What are Accelerated Mobile Pages (AMP) & Why Should You Have Them?
Smartphones and tablets have revolutionized the way we access information. About 80% of internet users now own a smartphone and 48% of consumers start mobile research with a search engine. If that’s not enough of a reason to focus your brand on mobile optimization, the fact that 91% of mobile users say access to content is very important should be. Your mobile site should make it as easy as possible for your potential customers to access your content. That’s where Accelerated Mobile Pages (AMP) come into play.
AMP is a Google-backed open source initiative designed to dramatically improve the performance of the mobile web. It was built to minimize the long load time of web pages and subsequently improve the user experience and increase revenue for publishers at the same time. Web pages with rich content such as video, animations and graphics now work alongside smart ads to load instantaneously. It’s a game changer for big publishers and small-time guys alike. And because 83% of mobile users demand a seamless experience across all devices, AMP pages rely on a new open HTML framework built entirely out of existing web technologies. It’s the same code that works across multiple platforms and devices so regardless of the type of phone, tablet or mobile device you’re using, users see content in lightweight web pages at lightning speed.
How does AMP work?
Accelerated Mobile Pages are just like any other HTML page but enhanced through various technical and architectural approaches that prioritize speed to provide a faster user experience. It’s essentially a framework built on 3 core components:
- AMP HTML – a subset of HTML with some custom tags and properties and many restrictions
- AMP CDN – a Content Delivery Network
Another important feature is the Google AMP Cache which caches AMP files in the cloud in order to reduce the time content takes to get to a user’s mobile device. By using this combined framework of limited technical functionality with a distribution system, content producers are making the content in AMP files available to be cached by third parties which allows publishers to remain in control of their content while delivering optimal delivery speed to users in various platforms.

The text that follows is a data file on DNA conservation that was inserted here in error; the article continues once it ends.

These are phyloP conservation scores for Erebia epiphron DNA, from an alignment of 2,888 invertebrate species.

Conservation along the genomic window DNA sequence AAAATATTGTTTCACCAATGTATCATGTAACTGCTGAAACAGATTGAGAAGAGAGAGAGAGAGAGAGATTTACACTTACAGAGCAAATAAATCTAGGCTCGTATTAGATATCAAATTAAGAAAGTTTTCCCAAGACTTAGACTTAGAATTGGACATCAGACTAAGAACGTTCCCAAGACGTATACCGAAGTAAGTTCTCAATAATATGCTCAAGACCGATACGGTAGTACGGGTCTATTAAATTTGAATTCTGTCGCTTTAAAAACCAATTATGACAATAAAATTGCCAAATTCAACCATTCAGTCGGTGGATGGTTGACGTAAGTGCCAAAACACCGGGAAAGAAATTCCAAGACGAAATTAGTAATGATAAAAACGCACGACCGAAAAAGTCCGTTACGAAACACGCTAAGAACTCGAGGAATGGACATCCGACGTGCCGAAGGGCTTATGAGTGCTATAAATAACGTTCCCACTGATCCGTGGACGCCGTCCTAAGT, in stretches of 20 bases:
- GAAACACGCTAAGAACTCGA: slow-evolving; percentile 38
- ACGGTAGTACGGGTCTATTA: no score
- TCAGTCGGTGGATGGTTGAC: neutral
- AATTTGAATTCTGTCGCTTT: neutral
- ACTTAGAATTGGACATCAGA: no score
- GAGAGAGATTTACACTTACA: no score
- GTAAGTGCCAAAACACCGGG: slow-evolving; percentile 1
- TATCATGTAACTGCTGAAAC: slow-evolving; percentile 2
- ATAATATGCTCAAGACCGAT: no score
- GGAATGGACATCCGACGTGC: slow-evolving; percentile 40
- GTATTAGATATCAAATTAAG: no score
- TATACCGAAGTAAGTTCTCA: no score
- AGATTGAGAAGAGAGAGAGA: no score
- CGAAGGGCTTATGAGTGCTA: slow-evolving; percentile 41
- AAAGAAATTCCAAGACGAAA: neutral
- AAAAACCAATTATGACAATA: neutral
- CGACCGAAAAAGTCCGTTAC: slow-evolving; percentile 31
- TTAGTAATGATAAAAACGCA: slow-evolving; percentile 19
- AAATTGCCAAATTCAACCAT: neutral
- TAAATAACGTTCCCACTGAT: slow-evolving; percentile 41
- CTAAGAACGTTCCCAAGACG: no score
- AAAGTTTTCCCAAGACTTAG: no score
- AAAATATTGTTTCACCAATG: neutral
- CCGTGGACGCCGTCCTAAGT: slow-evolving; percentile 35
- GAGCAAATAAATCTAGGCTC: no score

Who is it for?
AMP is an open source framework available to all players in the ecosystem – publishers, consumer platforms and content creators. From big companies such as Twitter, Pinterest, WordPress.com, Chartbeat, Adobe and LinkedIn to much smaller companies, everyone can benefit from the AMP.
Why do I need them?
There are a few reasons why you should implement AMP. The first is speed. Nowadays, consumers demand a lot of information and they demand it now. Speed is such an integral part of a user flow that nearly 40% of users will abandon a web page if it takes more than 3 seconds to load. The numbers are even more difficult to fathom if you’re a retailer. An e-commerce website making $100,000 a day could potentially lose out on $2.5 million a year! A fast site not only means a better use experience and happy customer, but also a stronger ranking in Google.
It’s important to note that AMP pages in organic mobile search results do not receive an additional ranking boost. Because AMP pages by default are mobile friendly, they receive the same type of ranking. However, there are indirect ranking benefits. For one, if you have a mobile or desktop page and an AMP version, Google will automatically show the AMP version in a SERP. Second, Google is currently holding the AMP News carousel above-the-fold on mobile. As a result, any organic search results get pushed down. So if you’re not building AMP versions of your content, you’re most likely going to see a drop in clicks, impressions and user engagement. Third, as consumers become more and more knowledgeable and aware of AMPs, they will seek them out in their search results which could affect your clickthrough rates.
As a publisher or content creator, it’s important you keep up to date with Google features and product releases, especially as the world becomes more and more mobile-first dependent. Because 61% of users are unlikely to return to a mobile site they had trouble accessing and 40% of which will visit a competitor’s site instead, it’s crucial you stay on top of the mobile game and capture your consumers before your competitor does.